4-177 Memorandum for the Assistant Chief of Staff, G-1, December 24, 1943

Publisher: The Johns Hopkins University Press
Date: December 24, 1943

Subject: World War II

Memorandum for the Assistant Chief of Staff, G-1 [White]


December 24, 1943 [Washington, D.C.]


I have taken up with you several times apparent inequalities in the promotion system, which seem invariably to reflect too rapid promotion at home and too slow abroad.1 In each case your replies have indicated that the present system was sound.

I have just returned from a trip entirely around the world. Practically every place I have been I have found the same situation, lieutenants in important positions rendering conspicuous service for whom no vacancy exists, while here at home men have been advanced on a time schedule senior to these men overseas.

This matter must be corrected and immediately. I am inclined to think that the instructions in the case are so complicated that nobody can figure them all out, but my interest is in “effect” and I am not interested in background.

In some of my memorandums to your section I used examples out of my own family which have illustrated to me the unfortunate situation which now prevails as to promotions in the junior grades. I have one stepson who, after obtaining a commission in the antiaircraft, was hospitalized and then put on limited service. He advanced, I think, in six months from second lieutenant to first lieutenant on a block promotion—no selection, then about six months later he was again advanced to the grade of captain while still on limited service—again no selection.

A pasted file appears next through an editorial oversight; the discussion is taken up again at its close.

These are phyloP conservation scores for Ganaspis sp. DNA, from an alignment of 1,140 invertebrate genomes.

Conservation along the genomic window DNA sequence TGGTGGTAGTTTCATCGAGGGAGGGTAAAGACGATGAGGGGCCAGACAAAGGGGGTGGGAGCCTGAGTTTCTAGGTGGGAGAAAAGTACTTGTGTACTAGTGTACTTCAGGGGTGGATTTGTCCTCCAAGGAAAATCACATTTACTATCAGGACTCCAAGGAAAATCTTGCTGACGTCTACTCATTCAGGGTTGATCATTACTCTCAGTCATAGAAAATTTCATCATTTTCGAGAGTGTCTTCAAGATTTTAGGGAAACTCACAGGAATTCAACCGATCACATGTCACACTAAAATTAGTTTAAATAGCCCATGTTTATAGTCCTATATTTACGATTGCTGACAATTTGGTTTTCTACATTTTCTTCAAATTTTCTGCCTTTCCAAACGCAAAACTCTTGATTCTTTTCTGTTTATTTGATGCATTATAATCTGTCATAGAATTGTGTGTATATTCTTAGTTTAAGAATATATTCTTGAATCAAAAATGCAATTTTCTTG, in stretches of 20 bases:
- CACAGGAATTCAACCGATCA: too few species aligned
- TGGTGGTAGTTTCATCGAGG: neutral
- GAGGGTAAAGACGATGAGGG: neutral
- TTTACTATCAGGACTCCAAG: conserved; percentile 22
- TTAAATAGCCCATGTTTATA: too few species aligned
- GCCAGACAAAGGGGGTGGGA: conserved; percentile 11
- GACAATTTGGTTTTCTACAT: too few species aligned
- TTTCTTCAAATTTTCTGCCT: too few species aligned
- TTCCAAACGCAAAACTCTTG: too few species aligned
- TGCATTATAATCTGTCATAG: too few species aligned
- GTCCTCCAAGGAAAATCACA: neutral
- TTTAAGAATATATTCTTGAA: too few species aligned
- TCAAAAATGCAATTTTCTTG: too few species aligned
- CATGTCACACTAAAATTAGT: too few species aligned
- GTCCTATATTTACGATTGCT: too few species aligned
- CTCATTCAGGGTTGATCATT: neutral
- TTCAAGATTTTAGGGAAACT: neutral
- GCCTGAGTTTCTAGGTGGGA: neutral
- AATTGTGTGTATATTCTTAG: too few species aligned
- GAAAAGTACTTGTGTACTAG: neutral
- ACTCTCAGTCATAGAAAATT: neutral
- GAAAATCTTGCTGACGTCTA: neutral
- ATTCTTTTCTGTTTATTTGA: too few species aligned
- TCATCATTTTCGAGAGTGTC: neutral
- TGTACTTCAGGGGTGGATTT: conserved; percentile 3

His brother obtained a second lieutenancy in the Armored Forces. He joins a battalion of medium tanks in Africa and finds the four company commanders are first lieutenants. All have been in action, some a number of times, three have been wounded, one twice, two have received citations, and all had longer service than his brother and all were still first lieutenants. Later the captain of antiaircraft goes to Africa and he finds himself senior to men with whom he is closely associated who have had longer service as well as battle experience.

In Hawaii I have found first lieutenants doing outstanding jobs and still first lieutenants though of longer service than the captain of antiaircraft artillery I have just mentioned. I have noticed this situation pretty much over the world and the information given me here in the War Department does not impress me as an accurate representation of the facts.

Now please go into this for me immediately. It must be straightened out and that rapidly.

Document Copy Text Source: George C. Marshall Papers, Pentagon Office Collection, Selected Materials, George C. Marshall Research Library, Lexington, Virginia.

Document Format: Typed memorandum.

1. See Marshall Memorandum for the Assistant Chief of Staff, G-1, October 1, 1943, Papers of George Catlett Marshall, #4-119 [4: 139-40].

Recommended Citation: ThePapers of George Catlett Marshall, ed.Larry I. Bland and Sharon Ritenour Stevens(Lexington, Va.: The George C. Marshall Foundation, 1981- ). Electronic version based on The Papers of George Catlett Marshall, vol. 4, “Aggressive and Determined Leadership,” June 1, 1943-December 31, 1944 (Baltimore and London: The Johns Hopkins University Press, 1996), p. 206.

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